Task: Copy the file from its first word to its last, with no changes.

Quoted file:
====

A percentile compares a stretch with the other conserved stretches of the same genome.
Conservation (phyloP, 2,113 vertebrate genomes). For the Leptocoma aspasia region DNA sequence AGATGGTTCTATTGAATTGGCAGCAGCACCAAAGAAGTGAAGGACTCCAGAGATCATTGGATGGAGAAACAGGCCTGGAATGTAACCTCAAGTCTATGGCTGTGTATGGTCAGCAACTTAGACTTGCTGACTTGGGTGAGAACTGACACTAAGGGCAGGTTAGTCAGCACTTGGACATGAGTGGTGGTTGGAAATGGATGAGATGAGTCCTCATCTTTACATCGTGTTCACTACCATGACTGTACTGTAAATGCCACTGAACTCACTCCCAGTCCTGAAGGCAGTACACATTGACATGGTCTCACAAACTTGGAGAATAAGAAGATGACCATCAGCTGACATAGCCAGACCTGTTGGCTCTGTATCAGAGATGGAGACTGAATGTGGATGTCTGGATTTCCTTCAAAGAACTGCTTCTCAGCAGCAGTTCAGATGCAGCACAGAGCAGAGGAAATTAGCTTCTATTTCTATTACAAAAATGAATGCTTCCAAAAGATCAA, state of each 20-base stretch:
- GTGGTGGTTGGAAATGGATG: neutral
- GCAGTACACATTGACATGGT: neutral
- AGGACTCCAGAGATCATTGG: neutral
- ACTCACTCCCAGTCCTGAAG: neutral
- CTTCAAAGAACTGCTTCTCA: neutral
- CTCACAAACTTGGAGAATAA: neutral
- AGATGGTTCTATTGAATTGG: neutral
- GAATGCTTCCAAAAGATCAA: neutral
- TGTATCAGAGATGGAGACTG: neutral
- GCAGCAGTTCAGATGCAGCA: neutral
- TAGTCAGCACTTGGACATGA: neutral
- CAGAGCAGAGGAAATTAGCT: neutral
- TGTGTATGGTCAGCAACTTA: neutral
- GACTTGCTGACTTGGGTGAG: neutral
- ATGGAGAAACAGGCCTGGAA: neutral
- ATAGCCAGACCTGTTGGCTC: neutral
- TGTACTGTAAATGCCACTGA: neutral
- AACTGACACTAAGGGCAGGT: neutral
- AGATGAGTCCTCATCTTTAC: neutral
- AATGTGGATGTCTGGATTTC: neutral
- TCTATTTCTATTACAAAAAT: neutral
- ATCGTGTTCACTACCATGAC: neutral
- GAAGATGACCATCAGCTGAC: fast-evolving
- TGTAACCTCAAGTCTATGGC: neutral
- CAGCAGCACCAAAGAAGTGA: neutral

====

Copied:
A percentile compares a stretch with the other conserved stretches of the same genome.
Conservation (phyloP, 2,113 vertebrate genomes). For the Leptocoma aspasia region DNA sequence AGATGGTTCTATTGAATTGGCAGCAGCACCAAAGAAGTGAAGGACTCCAGAGATCATTGGATGGAGAAACAGGCCTGGAATGTAACCTCAAGTCTATGGCTGTGTATGGTCAGCAACTTAGACTTGCTGACTTGGGTGAGAACTGACACTAAGGGCAGGTTAGTCAGCACTTGGACATGAGTGGTGGTTGGAAATGGATGAGATGAGTCCTCATCTTTACATCGTGTTCACTACCATGACTGTACTGTAAATGCCACTGAACTCACTCCCAGTCCTGAAGGCAGTACACATTGACATGGTCTCACAAACTTGGAGAATAAGAAGATGACCATCAGCTGACATAGCCAGACCTGTTGGCTCTGTATCAGAGATGGAGACTGAATGTGGATGTCTGGATTTCCTTCAAAGAACTGCTTCTCAGCAGCAGTTCAGATGCAGCACAGAGCAGAGGAAATTAGCTTCTATTTCTATTACAAAAATGAATGCTTCCAAAAGATCAA, state of each 20-base stretch:
- GTGGTGGTTGGAAATGGATG: neutral
- GCAGTACACATTGACATGGT: neutral
- AGGACTCCAGAGATCATTGG: neutral
- ACTCACTCCCAGTCCTGAAG: neutral
- CTTCAAAGAACTGCTTCTCA: neutral
- CTCACAAACTTGGAGAATAA: neutral
- AGATGGTTCTATTGAATTGG: neutral
- GAATGCTTCCAAAAGATCAA: neutral
- TGTATCAGAGATGGAGACTG: neutral
- GCAGCAGTTCAGATGCAGCA: neutral
- TAGTCAGCACTTGGACATGA: neutral
- CAGAGCAGAGGAAATTAGCT: neutral
- TGTGTATGGTCAGCAACTTA: neutral
- GACTTGCTGACTTGGGTGAG: neutral
- ATGGAGAAACAGGCCTGGAA: neutral
- ATAGCCAGACCTGTTGGCTC: neutral
- TGTACTGTAAATGCCACTGA: neutral
- AACTGACACTAAGGGCAGGT: neutral
- AGATGAGTCCTCATCTTTAC: neutral
- AATGTGGATGTCTGGATTTC: neutral
- TCTATTTCTATTACAAAAAT: neutral
- ATCGTGTTCACTACCATGAC: neutral
- GAAGATGACCATCAGCTGAC: fast-evolving
- TGTAACCTCAAGTCTATGGC: neutral
- CAGCAGCACCAAAGAAGTGA: neutral